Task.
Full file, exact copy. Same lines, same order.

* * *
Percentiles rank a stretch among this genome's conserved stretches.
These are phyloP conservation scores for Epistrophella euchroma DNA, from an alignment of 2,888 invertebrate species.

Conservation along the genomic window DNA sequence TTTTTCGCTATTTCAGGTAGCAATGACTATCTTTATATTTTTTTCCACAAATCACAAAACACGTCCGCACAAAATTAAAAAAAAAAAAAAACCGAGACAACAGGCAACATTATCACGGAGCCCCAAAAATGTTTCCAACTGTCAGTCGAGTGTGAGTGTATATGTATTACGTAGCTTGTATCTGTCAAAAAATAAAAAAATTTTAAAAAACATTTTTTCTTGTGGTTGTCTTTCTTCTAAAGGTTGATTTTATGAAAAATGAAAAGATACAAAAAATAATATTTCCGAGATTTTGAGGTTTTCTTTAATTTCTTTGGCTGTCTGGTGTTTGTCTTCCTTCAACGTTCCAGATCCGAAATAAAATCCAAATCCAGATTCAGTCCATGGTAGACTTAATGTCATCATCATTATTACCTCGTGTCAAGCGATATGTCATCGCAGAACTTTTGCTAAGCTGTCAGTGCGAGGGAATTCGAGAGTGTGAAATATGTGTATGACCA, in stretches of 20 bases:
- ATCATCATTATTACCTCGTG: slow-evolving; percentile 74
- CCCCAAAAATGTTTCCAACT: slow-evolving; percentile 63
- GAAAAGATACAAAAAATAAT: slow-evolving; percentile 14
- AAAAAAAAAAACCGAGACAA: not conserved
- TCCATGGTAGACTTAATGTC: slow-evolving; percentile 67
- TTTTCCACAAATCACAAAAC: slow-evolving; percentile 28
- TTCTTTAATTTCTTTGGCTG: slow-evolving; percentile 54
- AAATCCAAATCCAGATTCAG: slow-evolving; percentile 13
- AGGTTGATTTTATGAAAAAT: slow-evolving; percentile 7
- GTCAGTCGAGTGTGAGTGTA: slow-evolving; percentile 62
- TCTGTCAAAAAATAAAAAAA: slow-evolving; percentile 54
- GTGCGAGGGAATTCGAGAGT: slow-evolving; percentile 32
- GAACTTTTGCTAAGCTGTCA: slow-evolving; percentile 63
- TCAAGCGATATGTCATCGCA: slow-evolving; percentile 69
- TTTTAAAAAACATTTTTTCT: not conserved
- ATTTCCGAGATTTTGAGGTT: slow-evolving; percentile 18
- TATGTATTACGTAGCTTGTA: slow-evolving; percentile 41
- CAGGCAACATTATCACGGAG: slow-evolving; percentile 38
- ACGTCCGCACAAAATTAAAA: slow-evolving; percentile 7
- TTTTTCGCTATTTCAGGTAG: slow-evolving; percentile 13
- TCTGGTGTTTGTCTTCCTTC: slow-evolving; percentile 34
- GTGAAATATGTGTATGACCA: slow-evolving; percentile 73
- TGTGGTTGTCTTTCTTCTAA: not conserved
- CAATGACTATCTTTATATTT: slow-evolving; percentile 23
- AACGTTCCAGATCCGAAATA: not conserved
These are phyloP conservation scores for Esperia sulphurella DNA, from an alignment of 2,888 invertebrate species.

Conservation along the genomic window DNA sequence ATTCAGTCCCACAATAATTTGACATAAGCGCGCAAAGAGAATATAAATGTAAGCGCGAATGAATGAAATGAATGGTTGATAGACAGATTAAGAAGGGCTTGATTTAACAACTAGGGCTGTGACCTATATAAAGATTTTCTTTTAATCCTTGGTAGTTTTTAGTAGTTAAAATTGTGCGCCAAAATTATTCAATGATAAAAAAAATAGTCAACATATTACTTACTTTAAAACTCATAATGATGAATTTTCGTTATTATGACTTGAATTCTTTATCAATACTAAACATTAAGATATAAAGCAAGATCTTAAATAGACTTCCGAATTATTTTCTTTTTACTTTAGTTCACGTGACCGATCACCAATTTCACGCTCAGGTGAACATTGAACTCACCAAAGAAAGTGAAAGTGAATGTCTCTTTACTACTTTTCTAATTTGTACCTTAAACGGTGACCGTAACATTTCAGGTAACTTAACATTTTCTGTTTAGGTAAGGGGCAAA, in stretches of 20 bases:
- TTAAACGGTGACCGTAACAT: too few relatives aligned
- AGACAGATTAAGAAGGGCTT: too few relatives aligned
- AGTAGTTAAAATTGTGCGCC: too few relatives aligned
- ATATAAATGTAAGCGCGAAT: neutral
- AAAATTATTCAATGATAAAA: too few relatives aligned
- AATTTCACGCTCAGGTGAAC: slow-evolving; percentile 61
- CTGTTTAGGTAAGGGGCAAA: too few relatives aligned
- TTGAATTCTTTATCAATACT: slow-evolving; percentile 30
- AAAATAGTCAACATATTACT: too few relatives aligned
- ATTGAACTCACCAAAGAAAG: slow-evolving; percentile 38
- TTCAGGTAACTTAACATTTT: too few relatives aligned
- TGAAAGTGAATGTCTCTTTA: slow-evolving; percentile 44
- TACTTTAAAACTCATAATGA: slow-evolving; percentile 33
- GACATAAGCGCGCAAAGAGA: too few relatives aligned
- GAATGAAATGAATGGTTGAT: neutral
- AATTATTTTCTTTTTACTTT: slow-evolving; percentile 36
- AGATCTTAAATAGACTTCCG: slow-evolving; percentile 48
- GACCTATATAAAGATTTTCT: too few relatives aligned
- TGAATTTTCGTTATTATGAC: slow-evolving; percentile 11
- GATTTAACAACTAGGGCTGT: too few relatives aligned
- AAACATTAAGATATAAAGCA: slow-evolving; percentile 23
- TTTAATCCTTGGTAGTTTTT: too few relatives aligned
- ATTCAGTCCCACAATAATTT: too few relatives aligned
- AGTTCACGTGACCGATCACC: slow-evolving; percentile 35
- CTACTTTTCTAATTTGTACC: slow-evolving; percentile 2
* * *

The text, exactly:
Percentiles rank a stretch among this genome's conserved stretches.
These are phyloP conservation scores for Epistrophella euchroma DNA, from an alignment of 2,888 invertebrate species.

Conservation along the genomic window DNA sequence TTTTTCGCTATTTCAGGTAGCAATGACTATCTTTATATTTTTTTCCACAAATCACAAAACACGTCCGCACAAAATTAAAAAAAAAAAAAAACCGAGACAACAGGCAACATTATCACGGAGCCCCAAAAATGTTTCCAACTGTCAGTCGAGTGTGAGTGTATATGTATTACGTAGCTTGTATCTGTCAAAAAATAAAAAAATTTTAAAAAACATTTTTTCTTGTGGTTGTCTTTCTTCTAAAGGTTGATTTTATGAAAAATGAAAAGATACAAAAAATAATATTTCCGAGATTTTGAGGTTTTCTTTAATTTCTTTGGCTGTCTGGTGTTTGTCTTCCTTCAACGTTCCAGATCCGAAATAAAATCCAAATCCAGATTCAGTCCATGGTAGACTTAATGTCATCATCATTATTACCTCGTGTCAAGCGATATGTCATCGCAGAACTTTTGCTAAGCTGTCAGTGCGAGGGAATTCGAGAGTGTGAAATATGTGTATGACCA, in stretches of 20 bases:
- ATCATCATTATTACCTCGTG: slow-evolving; percentile 74
- CCCCAAAAATGTTTCCAACT: slow-evolving; percentile 63
- GAAAAGATACAAAAAATAAT: slow-evolving; percentile 14
- AAAAAAAAAAACCGAGACAA: not conserved
- TCCATGGTAGACTTAATGTC: slow-evolving; percentile 67
- TTTTCCACAAATCACAAAAC: slow-evolving; percentile 28
- TTCTTTAATTTCTTTGGCTG: slow-evolving; percentile 54
- AAATCCAAATCCAGATTCAG: slow-evolving; percentile 13
- AGGTTGATTTTATGAAAAAT: slow-evolving; percentile 7
- GTCAGTCGAGTGTGAGTGTA: slow-evolving; percentile 62
- TCTGTCAAAAAATAAAAAAA: slow-evolving; percentile 54
- GTGCGAGGGAATTCGAGAGT: slow-evolving; percentile 32
- GAACTTTTGCTAAGCTGTCA: slow-evolving; percentile 63
- TCAAGCGATATGTCATCGCA: slow-evolving; percentile 69
- TTTTAAAAAACATTTTTTCT: not conserved
- ATTTCCGAGATTTTGAGGTT: slow-evolving; percentile 18
- TATGTATTACGTAGCTTGTA: slow-evolving; percentile 41
- CAGGCAACATTATCACGGAG: slow-evolving; percentile 38
- ACGTCCGCACAAAATTAAAA: slow-evolving; percentile 7
- TTTTTCGCTATTTCAGGTAG: slow-evolving; percentile 13
- TCTGGTGTTTGTCTTCCTTC: slow-evolving; percentile 34
- GTGAAATATGTGTATGACCA: slow-evolving; percentile 73
- TGTGGTTGTCTTTCTTCTAA: not conserved
- CAATGACTATCTTTATATTT: slow-evolving; percentile 23
- AACGTTCCAGATCCGAAATA: not conserved
These are phyloP conservation scores for Esperia sulphurella DNA, from an alignment of 2,888 invertebrate species.

Conservation along the genomic window DNA sequence ATTCAGTCCCACAATAATTTGACATAAGCGCGCAAAGAGAATATAAATGTAAGCGCGAATGAATGAAATGAATGGTTGATAGACAGATTAAGAAGGGCTTGATTTAACAACTAGGGCTGTGACCTATATAAAGATTTTCTTTTAATCCTTGGTAGTTTTTAGTAGTTAAAATTGTGCGCCAAAATTATTCAATGATAAAAAAAATAGTCAACATATTACTTACTTTAAAACTCATAATGATGAATTTTCGTTATTATGACTTGAATTCTTTATCAATACTAAACATTAAGATATAAAGCAAGATCTTAAATAGACTTCCGAATTATTTTCTTTTTACTTTAGTTCACGTGACCGATCACCAATTTCACGCTCAGGTGAACATTGAACTCACCAAAGAAAGTGAAAGTGAATGTCTCTTTACTACTTTTCTAATTTGTACCTTAAACGGTGACCGTAACATTTCAGGTAACTTAACATTTTCTGTTTAGGTAAGGGGCAAA, in stretches of 20 bases:
- TTAAACGGTGACCGTAACAT: too few relatives aligned
- AGACAGATTAAGAAGGGCTT: too few relatives aligned
- AGTAGTTAAAATTGTGCGCC: too few relatives aligned
- ATATAAATGTAAGCGCGAAT: neutral
- AAAATTATTCAATGATAAAA: too few relatives aligned
- AATTTCACGCTCAGGTGAAC: slow-evolving; percentile 61
- CTGTTTAGGTAAGGGGCAAA: too few relatives aligned
- TTGAATTCTTTATCAATACT: slow-evolving; percentile 30
- AAAATAGTCAACATATTACT: too few relatives aligned
- ATTGAACTCACCAAAGAAAG: slow-evolving; percentile 38
- TTCAGGTAACTTAACATTTT: too few relatives aligned
- TGAAAGTGAATGTCTCTTTA: slow-evolving; percentile 44
- TACTTTAAAACTCATAATGA: slow-evolving; percentile 33
- GACATAAGCGCGCAAAGAGA: too few relatives aligned
- GAATGAAATGAATGGTTGAT: neutral
- AATTATTTTCTTTTTACTTT: slow-evolving; percentile 36
- AGATCTTAAATAGACTTCCG: slow-evolving; percentile 48
- GACCTATATAAAGATTTTCT: too few relatives aligned
- TGAATTTTCGTTATTATGAC: slow-evolving; percentile 11
- GATTTAACAACTAGGGCTGT: too few relatives aligned
- AAACATTAAGATATAAAGCA: slow-evolving; percentile 23
- TTTAATCCTTGGTAGTTTTT: too few relatives aligned
- ATTCAGTCCCACAATAATTT: too few relatives aligned
- AGTTCACGTGACCGATCACC: slow-evolving; percentile 35
- CTACTTTTCTAATTTGTACC: slow-evolving; percentile 2